“poetry was to be found everywhere”: miscellany 1

September 19, 2013 § 2 Comments

“Poetry was to be found everywhere.”
— Ward, John Keats: The Making of a Poet, p.138

“The abandonment of the autonomy of the will of the speaking person as a speaker constitutes a form of knowledge — poetic knowledge. The knowledge that not ‘I’ speaks but ‘language speaks.’ (Heidegger).”
— Grossman, Summa Lyrica, p.210

“Seriousness is the state of feeling which arises when consciousness, encompassing the circumscription of its own life, becomes centred in itself and becomes heavy with the gravity of its own solitude. Seriousness is a quality of lyric.”
— Summa Lyrica, p.240

Papaver Orientale, ‘Beauty of Livermore’: “Crimson-scarlet with black basal blotch”; “Clumps of divided leaves clothed in bristly hairs catch the light, especially if spotted with dew, and sumptuous flowers, crumpled at first, open to reveal satiny petals and a boss of dark, velvety stamens.”

Anemone x Hybrida, ‘Honorine Jobert’: “The pristine white flowers on five-foot stems, appear luminous at dusk.” (flower manual — which one??)

a poem consists of : a) movement in time (prosody), and b) movement in intellectual time (poetic mode–the analogue of plot in fiction)
— Mary Kinzie, A Poet’s Guide to Poetry, p.14

Kinzie, on reading a poem: “Words. You are not just reading messages or extracting meanings or drafting editorials to put into lines: You are thinking in words. You are thinking so hard in the atmosphere created by words that they enter you like your breathing. This means first, looking at words by themselves, with all their weight and subtlety; it helps to think about their length, complexity, and language of origin, too.” p.5/6

and: “One of the ways a poem grows, which the act of reading imitates, is to send out tendrils from the word toward the sentence of which it becomes a part, and from the sentence to the surrounding trellis of the lines.” p.6

M: “Poetry. Tamatoe (rymeing poem)
red sliced or diced Jucy or
nice in my Hand squishy squishy squishy”

M: “Poetry. Lemon. (non rhymeing poem.)
sour lemon and lime flaver sour sour more sour.”

“As M. H. Abrams notes, Coleridge held that ‘literary invention involves the natural, unplanned, and unconscious process by which things grow.’ Like a plant, the poet gathers material from the atmosphere around him and puts out branches and leaves. The poem itself, also like a plant, begins with a seed or ‘germ.’ It finds its natural or inherent shape, having assimilated materials from the atmosphere.”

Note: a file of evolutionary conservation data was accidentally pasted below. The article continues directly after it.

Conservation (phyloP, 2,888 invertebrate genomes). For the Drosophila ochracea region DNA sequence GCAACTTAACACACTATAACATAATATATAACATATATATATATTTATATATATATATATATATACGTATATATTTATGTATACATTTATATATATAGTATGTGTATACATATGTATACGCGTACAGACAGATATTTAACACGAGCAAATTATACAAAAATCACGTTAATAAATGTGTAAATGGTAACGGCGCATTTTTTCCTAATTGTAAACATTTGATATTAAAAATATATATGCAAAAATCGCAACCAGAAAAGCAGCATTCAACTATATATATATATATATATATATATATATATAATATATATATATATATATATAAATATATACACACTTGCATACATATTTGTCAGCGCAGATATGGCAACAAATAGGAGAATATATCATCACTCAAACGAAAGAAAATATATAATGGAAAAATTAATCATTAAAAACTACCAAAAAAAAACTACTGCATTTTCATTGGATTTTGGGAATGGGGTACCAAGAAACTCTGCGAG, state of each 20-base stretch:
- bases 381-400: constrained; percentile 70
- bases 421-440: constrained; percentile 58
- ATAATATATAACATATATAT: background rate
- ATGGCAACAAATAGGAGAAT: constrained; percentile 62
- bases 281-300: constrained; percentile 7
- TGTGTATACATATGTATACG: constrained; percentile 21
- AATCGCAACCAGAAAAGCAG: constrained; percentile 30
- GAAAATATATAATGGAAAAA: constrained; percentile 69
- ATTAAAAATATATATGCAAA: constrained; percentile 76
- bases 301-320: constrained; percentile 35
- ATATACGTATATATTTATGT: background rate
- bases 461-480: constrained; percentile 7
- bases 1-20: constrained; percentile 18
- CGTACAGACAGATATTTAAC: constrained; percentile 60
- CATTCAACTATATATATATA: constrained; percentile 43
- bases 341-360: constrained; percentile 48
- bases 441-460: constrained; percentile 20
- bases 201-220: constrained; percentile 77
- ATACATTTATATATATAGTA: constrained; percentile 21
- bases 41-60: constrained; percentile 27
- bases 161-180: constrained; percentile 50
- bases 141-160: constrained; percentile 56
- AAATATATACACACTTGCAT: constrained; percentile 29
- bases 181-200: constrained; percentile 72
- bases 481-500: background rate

— Jay Parini, Why Poetry Matters, p.14

“The first consequence of the first reading [of a poem] is the silence of the reader who was a speaker–his privilege as a speaker has been conceded to the speaker in the poem. The final consequence of first reading is the silence of acknowledgement of difference, the primordial apprehension, not of the otherness of another in terms of characterizing marks, but of the characterizing marks of another in terms of the inference of something personal which is not the self–the new planet, the unnamed thing which was always there but never to this moment acknowledged. This is the paradox of discovery. Discovery creates nothing but concedes the existence of a thing ‘not previously known.'”
— Summa Lyrica, p320

“Prickly leaves twined around pale brown letters. A tiny red dragon’s head was spitting out flowers over the stained paper.” — Inkheart, p.39

“My hand is cramped from penwork
My quill has a tapered point.
Its bird-mouth issues a blue-dark
Beetle-sparkle of ink.”
–Seamus Heaney, translation from the Irish,  “Colum Cille Cecinit, I. Is scith mo chrob on scribainn”

“The memory of my ‘builder’ is a storehouse of materials used by his predecessors: these discoveries, their signs and symbols. This is how poets carry on ‘the conversation begun before us’ — to use Pasternak’s phrase for their response to each other that knows no bounds of time or space. As transformed in the mind of a new ‘builder,’ such borrowed elements help to bring out his purely personal feelings, thoughts, and experiences. Words themselves, in fact, are nothing but distillations of the meaning put into them by all the generations who have ever spoken the language — besides what was already built into them during the pre-history of the language, before it split off from the group to which it belongs.”
— N. Mandelstam, Hope Abandoned, p.620

“The Orphic machine is the poem: a severed head with face turned away that sings.”; “Each poem is a reinvention of the speech source, because each poem establishes again, and is also identical with, the fictional ‘I’ (the severed head) which is the machine that has speech as its product.”
— Summa Lyrica, p. 364